iPads in Education ning features a discussion about teacher control of iPads – one of the first issues to arise when considering the use of iPads in the classroom. Sam Gliksman, creator of this ning, has posted a question on the forum:

Is the relative lack of teacher control over student iPad use a relief or a recipe for disaster?

Unlike laptops, which can be monitored with purchased software, the lack of such control of iPads presents a problem for teachers. Or does it?

Commenters of this post express different opinions. Some see this as a significant obstacle to iPad use, and others are willing to overlook the issue considering advanced features of the iPad. I’ve pulled out some of the positive comments:

What I do know is that iPads can bring up web pages faster than any computer that I have ever used, their use is completely intuitive, apps are endless, their fun, and on and on.

I think that if students are really inspired by their lesson, what they are being asked to research or present – whatever, they will be engrossed and will not bother to stray from the requirements of the lesson.

I generally believe that if teachers are walking around the room and being engaged in the learning process, nothing horrible is going to happen. I prefer to give students more control and responsibility rather than less.

I would like to focus on the positive side of things. Yes, there are issues but if we focus on those then we won’t get to play with the iPads, and we won’t discover their use in the classroom. Before I bought my iPad people asked me what I would do with it. I honestly didn’t know because I needed to have one in order to find out. I’m hoping to do the same if I can convince teachers to purchase at least one per faculty. The lack of control here is no different to a lack of control over notebooks. If we’re worried that students will be able to purchase apps we don’t want, how is it different to students downloading things onto their notebook?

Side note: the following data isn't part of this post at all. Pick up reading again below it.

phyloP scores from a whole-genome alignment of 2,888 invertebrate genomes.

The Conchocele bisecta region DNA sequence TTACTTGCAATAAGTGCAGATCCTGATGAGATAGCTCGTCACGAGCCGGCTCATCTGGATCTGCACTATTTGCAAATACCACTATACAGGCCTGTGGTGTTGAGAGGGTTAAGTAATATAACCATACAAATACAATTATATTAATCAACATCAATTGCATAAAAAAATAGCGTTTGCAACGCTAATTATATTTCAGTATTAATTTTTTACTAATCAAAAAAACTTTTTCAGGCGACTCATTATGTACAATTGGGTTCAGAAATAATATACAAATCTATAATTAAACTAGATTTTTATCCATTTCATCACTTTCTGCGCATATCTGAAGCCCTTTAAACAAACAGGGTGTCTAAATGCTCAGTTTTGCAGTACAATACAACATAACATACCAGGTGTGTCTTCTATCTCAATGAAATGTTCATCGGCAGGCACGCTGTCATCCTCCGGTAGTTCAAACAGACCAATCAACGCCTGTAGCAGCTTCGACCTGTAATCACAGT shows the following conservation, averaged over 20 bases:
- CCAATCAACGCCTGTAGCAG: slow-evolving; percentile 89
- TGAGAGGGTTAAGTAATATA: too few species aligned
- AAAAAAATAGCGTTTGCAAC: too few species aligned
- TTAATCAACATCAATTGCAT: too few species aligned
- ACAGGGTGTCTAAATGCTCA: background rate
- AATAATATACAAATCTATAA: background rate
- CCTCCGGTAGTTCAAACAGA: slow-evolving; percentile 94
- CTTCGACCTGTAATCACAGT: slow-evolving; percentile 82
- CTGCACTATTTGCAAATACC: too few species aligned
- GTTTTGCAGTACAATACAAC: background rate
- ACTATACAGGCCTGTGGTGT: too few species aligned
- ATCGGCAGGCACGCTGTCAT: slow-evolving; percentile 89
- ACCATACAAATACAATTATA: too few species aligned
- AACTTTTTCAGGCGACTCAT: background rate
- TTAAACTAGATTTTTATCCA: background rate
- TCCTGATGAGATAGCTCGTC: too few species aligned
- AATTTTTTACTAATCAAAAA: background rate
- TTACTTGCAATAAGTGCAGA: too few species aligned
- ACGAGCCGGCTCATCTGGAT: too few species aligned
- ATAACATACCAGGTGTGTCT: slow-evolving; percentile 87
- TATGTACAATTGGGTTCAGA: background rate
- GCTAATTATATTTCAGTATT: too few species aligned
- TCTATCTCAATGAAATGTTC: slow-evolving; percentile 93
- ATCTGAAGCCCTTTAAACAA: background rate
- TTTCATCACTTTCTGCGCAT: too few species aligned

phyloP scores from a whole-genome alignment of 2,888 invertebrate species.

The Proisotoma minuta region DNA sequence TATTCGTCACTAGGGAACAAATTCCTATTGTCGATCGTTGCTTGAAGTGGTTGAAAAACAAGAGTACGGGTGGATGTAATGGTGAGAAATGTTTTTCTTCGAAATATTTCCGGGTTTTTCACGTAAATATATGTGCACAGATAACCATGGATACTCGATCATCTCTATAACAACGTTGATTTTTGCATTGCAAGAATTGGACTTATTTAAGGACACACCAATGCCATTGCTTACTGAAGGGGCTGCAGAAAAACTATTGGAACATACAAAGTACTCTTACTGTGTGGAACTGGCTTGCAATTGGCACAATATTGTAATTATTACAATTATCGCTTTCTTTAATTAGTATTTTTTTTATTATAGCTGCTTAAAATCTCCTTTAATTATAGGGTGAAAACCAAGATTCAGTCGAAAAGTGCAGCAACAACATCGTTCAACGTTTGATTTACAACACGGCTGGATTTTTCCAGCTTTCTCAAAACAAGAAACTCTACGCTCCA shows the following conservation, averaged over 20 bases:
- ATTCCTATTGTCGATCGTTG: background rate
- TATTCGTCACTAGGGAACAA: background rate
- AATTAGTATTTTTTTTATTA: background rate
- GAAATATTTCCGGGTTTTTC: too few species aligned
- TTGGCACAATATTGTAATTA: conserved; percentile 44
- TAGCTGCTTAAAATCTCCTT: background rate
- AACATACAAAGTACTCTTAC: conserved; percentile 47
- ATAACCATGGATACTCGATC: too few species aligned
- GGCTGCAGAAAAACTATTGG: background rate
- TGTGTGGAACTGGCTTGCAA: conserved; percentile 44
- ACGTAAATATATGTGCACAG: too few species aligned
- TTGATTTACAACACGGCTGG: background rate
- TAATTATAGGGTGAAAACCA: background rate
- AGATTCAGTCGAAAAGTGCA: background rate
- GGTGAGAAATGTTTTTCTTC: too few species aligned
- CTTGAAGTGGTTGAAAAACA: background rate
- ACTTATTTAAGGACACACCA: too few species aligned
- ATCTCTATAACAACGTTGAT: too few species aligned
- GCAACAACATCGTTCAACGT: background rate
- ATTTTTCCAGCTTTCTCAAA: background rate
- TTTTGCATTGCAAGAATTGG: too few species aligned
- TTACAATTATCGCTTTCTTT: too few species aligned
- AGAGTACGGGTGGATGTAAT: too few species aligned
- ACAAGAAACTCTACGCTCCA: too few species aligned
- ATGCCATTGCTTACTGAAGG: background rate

First things first. I’m researching apps for each faculty area, and I plan to show staff or at least faculty heads. My focus in on apps which provide the kind of learning you don’t find anywhere else. I think converting teachers is a necessary step in the the whole process.

Please share your favourite iPad apps for secondary school, and any experiences from which we could learn.

 

 

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#edchat discuss social media

I learned a familiar lesson about professional development – you don’t have to go far or pay much.

Today I grabbed the opportunity to join the Twitter stream #edchat, something I’ve wanted to do for a while. This regular Twitter discussion was created by Tom Whitby and  Shelley Terrell.  For me in Melbourne, Australia, #edchat takes place on a Wednesday morning so school interferes. This year I have Wednesdays devoted to my role as learning enhancement coordinator, and so I jumped into the #edchat stream for the first part of my morning, frantically trying to keep up with my racing #edchat Twitter column.

A more exciting and informative form of professional development you will be hard pressed to find. The topic was:

What are specific ways educators can incorporate Social Media as a tool for learning into content-driven curriculum?